The observation that the δ-SG null hamster cardiomyopathy can alternatively be hypertrophic or dilated and the results of recent investigations in cardiomyopathic patients conclusively demonstrated that a single mutation could generate a spectrum of cardiomyopathic phenotypes. The interplay of mutations with other concurrent genetic and/or environmental factors and the activation of aberrant intracellular signaling pathways [34,35], very likely, cause the protean clinical outcome of cardiomyopathies. The δ-SG null hamster represents a clear example of this phenomenon. In fact, the pathogenic mechanism of cardiomyopathy might result from the integrated effects induced by the lack of sarcoglycan–sarcospan complex in vascular smooth muscle with consequent functional coronary alterations [11,12], and, among others, the occurrence of an additional mitochondrial mutation in hypertrophic, but not dilated cardiomyopathic animals [36]. However, the perturbation of sarcolemmal integrity caused by the lack of δ-SG expression suggests, besides changes in the sarcoglycan–sarcospan complex in vascular smooth muscle [11,12], a possible cell/cell contact alteration, very likely, caused by the increased local mechanical stress. The cell/cell adhesion perturbation activates several aberrant intracellular mechanisms contributing to cardiomyocyte damage. Among others, cadherins and catenins constitute a complex whose integrity is necessary for cell/cell adhesion [37]. N-Cadherin and the catenins are homogeneously distributed in the peripheral region of healthy cardiomyocytes during fetal life, while they are localized in intercalated disks during adulthood [38]. In neonatal hearts, Wnts play a role in the organ morphogenesis stimulating fibroblast-dependent cell aggregation and inducing an augmented expression of N-cadherin [30]. The Wnt signaling role in myocardium remodeling has also been confirmed in hypertrophic and ischemic rat hearts where the expression of the Wnt receptor Frizzled was significantly increased [39]. Recently, it has also been proved that different APC isoforms are differently expressed in hypertrophic vs. healthy hearts suggesting an isoform specific role in cardiac remodeling [29]. Interestingly, a remarkable cadherin/catenin system dysregulation occurs in hypertrophic cardiomyopathic hamsters, while in dilated cardiomyopathic hamsters a slight increase in the β-catenin signal is detectable in intercalated disks. Hypertrophic cardiomyopathic hamsters suffer for an additional mitochondrial mutation in respect to the equivalent dilated model [36], but the causative link between the mitochondrial mutation and the increased expression of β-catenin remains to be elucidated.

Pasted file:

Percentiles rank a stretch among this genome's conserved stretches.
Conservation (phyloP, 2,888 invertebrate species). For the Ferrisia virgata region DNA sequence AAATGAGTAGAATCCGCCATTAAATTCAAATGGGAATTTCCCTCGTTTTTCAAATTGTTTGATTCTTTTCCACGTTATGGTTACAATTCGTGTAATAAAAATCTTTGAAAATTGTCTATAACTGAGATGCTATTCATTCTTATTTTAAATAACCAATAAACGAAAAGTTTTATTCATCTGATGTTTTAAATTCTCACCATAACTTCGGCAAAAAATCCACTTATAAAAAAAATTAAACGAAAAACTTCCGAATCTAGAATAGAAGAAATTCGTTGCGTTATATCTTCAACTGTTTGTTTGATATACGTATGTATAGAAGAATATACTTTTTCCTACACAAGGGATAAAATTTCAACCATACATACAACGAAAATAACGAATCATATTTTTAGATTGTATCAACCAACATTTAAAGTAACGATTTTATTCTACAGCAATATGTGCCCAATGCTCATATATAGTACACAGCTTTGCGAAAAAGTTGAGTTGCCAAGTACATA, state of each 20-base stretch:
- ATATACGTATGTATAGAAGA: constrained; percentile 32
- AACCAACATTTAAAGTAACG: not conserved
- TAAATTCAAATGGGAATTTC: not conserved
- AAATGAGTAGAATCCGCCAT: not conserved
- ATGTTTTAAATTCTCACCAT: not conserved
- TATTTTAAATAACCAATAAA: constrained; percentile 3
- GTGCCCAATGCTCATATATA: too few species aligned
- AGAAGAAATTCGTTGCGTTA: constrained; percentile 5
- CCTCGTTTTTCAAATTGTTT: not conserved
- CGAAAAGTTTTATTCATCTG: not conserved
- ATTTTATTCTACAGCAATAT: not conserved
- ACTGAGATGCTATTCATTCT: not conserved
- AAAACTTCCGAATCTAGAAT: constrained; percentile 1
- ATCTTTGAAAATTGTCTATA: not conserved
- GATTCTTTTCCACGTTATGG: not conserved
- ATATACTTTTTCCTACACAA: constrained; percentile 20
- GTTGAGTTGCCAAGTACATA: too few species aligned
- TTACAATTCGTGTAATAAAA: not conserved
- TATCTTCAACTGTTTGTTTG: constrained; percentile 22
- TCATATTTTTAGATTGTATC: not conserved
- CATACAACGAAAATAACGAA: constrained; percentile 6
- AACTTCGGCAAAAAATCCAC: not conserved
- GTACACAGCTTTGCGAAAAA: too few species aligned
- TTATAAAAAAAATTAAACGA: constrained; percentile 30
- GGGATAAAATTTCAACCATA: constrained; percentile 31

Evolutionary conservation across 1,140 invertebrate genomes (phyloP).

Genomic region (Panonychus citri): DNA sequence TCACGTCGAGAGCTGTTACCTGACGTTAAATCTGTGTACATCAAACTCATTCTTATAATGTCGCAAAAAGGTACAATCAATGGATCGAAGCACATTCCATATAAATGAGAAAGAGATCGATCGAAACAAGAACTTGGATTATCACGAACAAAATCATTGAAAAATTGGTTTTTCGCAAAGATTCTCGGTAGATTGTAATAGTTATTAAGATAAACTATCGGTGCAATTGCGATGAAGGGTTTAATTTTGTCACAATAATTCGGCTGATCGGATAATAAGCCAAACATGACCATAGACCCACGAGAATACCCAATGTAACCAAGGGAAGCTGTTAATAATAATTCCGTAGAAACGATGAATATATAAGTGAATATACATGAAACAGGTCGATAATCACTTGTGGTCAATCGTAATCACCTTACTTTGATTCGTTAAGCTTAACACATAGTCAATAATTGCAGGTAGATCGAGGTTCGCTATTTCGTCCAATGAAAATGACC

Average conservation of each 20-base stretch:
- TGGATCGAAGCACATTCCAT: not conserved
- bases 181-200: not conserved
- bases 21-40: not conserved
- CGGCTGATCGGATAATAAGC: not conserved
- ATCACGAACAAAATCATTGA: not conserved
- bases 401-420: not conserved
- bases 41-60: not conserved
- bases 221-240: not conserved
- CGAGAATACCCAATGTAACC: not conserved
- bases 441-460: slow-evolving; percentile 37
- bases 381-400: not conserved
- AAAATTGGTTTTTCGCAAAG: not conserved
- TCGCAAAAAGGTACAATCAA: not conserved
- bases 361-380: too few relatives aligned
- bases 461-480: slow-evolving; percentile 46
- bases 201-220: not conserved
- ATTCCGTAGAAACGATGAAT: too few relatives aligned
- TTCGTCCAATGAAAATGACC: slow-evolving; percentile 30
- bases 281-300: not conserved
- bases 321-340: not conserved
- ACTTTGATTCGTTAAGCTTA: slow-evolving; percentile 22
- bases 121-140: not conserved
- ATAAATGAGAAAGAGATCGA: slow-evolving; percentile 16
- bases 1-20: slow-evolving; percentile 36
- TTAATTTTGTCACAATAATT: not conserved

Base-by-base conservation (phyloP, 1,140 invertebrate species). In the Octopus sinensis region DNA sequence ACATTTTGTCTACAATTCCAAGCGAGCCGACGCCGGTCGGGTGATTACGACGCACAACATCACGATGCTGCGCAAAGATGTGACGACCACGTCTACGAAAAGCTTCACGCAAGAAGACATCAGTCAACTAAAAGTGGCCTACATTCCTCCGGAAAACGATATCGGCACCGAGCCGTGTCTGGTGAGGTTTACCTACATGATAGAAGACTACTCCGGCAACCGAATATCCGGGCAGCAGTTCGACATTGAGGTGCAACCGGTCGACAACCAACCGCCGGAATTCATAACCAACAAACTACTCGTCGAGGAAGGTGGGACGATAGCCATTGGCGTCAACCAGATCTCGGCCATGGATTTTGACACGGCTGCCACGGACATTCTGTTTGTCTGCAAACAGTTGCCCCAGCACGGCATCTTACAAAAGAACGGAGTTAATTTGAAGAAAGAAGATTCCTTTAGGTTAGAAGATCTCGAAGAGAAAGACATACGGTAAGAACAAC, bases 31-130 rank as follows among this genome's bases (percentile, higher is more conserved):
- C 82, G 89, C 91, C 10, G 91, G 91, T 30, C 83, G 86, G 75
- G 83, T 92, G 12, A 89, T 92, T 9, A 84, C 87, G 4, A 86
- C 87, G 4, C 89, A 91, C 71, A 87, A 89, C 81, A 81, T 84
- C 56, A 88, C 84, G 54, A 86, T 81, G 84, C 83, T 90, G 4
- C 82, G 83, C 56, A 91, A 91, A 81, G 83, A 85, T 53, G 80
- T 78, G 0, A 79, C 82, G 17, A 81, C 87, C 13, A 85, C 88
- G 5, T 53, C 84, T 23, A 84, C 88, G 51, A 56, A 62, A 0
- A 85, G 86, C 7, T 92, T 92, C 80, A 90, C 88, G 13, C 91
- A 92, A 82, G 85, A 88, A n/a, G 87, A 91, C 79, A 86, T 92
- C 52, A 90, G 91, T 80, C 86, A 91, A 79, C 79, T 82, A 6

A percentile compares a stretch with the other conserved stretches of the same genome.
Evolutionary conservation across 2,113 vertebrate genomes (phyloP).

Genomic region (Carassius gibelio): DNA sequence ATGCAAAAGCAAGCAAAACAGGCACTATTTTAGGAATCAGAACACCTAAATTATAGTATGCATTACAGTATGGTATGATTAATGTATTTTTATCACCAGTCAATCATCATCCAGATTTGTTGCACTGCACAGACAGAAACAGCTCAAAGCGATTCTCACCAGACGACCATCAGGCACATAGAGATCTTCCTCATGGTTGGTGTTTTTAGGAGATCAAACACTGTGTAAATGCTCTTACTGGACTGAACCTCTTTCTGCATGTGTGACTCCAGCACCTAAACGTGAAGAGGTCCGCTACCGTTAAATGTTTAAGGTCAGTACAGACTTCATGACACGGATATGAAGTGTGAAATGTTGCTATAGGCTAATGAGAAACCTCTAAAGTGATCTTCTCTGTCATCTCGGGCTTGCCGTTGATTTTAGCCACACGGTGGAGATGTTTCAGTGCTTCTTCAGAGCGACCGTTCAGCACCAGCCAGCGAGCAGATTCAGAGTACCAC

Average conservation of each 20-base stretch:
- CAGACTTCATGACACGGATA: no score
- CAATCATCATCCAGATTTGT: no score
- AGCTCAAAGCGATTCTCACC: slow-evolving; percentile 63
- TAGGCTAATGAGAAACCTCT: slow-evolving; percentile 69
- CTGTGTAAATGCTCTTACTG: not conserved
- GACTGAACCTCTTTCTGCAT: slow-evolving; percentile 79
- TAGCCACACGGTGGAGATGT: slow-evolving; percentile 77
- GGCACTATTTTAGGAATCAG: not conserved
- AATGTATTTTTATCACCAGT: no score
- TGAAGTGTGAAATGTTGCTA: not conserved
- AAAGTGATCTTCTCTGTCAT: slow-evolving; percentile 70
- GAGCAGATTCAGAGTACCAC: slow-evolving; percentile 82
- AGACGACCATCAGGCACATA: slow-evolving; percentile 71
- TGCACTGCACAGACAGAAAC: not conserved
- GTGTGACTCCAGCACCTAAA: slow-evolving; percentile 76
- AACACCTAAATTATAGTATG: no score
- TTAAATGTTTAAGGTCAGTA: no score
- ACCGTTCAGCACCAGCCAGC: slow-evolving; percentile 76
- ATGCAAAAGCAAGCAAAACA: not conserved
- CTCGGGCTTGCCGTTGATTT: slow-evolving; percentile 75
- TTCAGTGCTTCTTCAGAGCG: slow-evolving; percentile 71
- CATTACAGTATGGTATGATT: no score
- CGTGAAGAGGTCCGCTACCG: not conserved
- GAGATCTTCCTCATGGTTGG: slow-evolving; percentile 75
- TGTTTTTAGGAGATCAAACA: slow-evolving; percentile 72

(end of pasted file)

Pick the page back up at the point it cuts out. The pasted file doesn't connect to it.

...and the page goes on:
Taken together, our results demonstrate that hamster cardiomyocytes are able to reorganize cell/cell contacts in order to compensate for the looser cell/extracellular matrix adhesion caused by the lack of δ-SG. The reorganization of cell/cell adhesion is mainly contributed by the cadherin/catenin system, which is differently regulated to sustain cell structural rather than signaling needs. This process causes relevant consequences in the determination of the cardiomyocyte phenotype and clinical outcome. In fact, the segregation of β-catenin in intercalated disks implies that cytoplasmic β-catenin level is lowered and nuclei are deprived of stimuli needed to maintain a physiological gene activity. Accordingly, the present study demonstrated the absence of β-catenin specific signal in the cytoplasm and nuclei of δ-SG null cardiomyocytes, while previous observations showed an altered transcription factor pattern [40] and continued activation of the embryonic gene program [41] in adult hamster cardiomyopathic hearts. On the other hand, the accumulation of β-catenin in intercalated disks could play a role in determining the previously described plasmalemma rigidification in δ-SG null cardiomyocytes [42]. This mechanism could contribute to increased myocardial wall stiffness and left ventricular end-diastolic pressure (LVEDP) as well as to modify intercellular electric impedance in hypertrophic cardiomyopathic hamsters [41] and men [25]. Consistently with δ-SG null hamster hearts, our results in human hypertrophic cardiomyopathy demonstrated that a remarkable accumulation of N-cadherin and β-catenin occurs in enlarged and disorganized intercalated disks (Fig. 7B–D). The similar modifications of the cadherin/catenin complex found in hamster and human hypertrophic cardiomyopathy suggest that the alteration of the β-catenin pathway, very likely, plays a fundamental role in the modulation of genes directly related to the onset of the hypertrophic phenotype.

Fig. 7

β-Catenin accumulation in intercalated disks of hypertrophic cardiomyopathic human heart. Immunohistochemical staining for N-cadherin (A–B) and β-catenin (C–D) in healthy (A–C) and cardiomyopathic human heart (B–D). Immunoperoxidase counterstained with haematoxylin. Original magnification: × 400.

Acknowledgments

The study has been supported by grants from Cofin 2002, ASI 2000 and Telethon N. 1126. Authors wish to thank Syntech, Rome, for technical and scientific support.

Footnotes

  • Time for primary review 26 days

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View Abstract